October 8, 2017
Rain began our morning. There’s nothing quite like hearing the patter of drops on top of the tent, just inches from ones face, first thing in the morning.
By now, Jay and I have our rainy-day-campsite-pack-up down to a science. First, pack everything into our waterproof bags while still inside the tent. Put the bags into our packs. Put on rain gear. Then emerge from our dry haven into the dripping, watery forest. At this point, I always stand a moment and revel in the wonder of being dry inside my rain gear while fat drops of water plop on my head. We then take down the wet tent and pack it into Jay’s outer pack pocket. Next we retrieve our food bags and put them into the tops of our packs. Finally it’s time to set out down the trail, looking for a dry place to eat. The whole process takes about 30 minutes.
Today we were only eight-tenths mile from Pochuck Mtn. Shelter. When we arrived, the rain was streaming off my rain gear, beginning to trickle down my neck. Four hikers were packing up inside the shelter, eating breakfast, stuffing sleeping bags, etc. They were a bit startled to see two very wet hikers suddenly appear out of the mist.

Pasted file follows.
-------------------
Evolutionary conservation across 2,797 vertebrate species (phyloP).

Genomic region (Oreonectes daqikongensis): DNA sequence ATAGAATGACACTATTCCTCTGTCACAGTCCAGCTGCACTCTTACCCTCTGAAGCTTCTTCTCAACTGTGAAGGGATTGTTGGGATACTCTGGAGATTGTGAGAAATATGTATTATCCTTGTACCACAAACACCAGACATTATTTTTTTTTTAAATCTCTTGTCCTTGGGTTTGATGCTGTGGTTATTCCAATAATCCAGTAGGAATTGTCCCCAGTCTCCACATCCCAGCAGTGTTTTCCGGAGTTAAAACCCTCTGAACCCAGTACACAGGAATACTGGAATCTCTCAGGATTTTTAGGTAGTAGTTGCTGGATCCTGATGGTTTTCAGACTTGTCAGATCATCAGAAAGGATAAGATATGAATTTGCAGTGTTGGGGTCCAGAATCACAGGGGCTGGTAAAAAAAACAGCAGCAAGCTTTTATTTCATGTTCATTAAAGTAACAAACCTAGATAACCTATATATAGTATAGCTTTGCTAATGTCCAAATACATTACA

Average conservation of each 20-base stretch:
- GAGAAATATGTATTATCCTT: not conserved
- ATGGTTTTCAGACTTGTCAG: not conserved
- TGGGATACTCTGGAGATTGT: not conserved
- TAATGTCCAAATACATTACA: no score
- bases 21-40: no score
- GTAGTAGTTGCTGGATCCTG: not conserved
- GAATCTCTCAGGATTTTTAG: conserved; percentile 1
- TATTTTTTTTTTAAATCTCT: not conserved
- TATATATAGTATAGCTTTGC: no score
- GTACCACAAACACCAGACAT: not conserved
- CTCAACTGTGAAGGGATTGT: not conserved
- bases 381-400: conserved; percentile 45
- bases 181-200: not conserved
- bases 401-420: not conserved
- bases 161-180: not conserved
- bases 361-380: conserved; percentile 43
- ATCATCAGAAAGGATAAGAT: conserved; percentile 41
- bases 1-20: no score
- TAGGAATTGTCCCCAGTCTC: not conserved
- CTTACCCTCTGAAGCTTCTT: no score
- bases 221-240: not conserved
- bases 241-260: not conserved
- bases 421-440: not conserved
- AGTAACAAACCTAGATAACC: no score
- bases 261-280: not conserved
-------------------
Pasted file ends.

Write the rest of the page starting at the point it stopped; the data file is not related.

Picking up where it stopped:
“Hi!” I greeted them brightly. “We don’t want to drip all over you, but we haven’t had breakfast yet, and we were planning to eat it here, under cover from this precipitation!”
The good-natured hikers willingly consolidated their gear and gave us a dry corner of the shelter. What a treat, to eat breakfast without water drops plopping into my raisins! By the time we finished eating, the downpour had lessened to a small pattering, and I was ready to set off into the drizzle.
We hiked 15 miles today, through clearing skies, then lowering clouds and incredibly heavy humidity. Wallkill River National Wildlife Refuge was a treat – two miles of level grassy trail circumnavigating ponds and marsh where ducks and egrets happily enjoyed the weather.
From there the trail gradually climbed 1,300 feet in elevation to a tower at High Point State Park, the highest point in New Jersey at 1,803 feet. There is an obelisk built as a war memorial in 1930, about three-tenths mile off the AT. It was late afternoon, and I was reluctant to take the side trail. But a wooden viewing platform right on the AT, at 1,700 feet, gave an even more expansive view. Clouds hovered just above us, enabling us to enjoy a sweeping panorama of the surrounding countryside encompassing three states, New York, New Jersey, and Pennsylvania.
Though we were able to shed rain gear for the afternoon, our feet squelched wetly the whole day. Saturated socks began rubbing blisters. I was delighted to reach the High Point State Park Headquarters and call a shuttle to take us to a hostel, Mosey’s Place. What a treat, to end such a beautiful but wet day with dry clothes and a dry place to sleep. As I snuggled into the bunk bed at the hostel, and heard the rain begin again, I knew that I was a very lucky woman!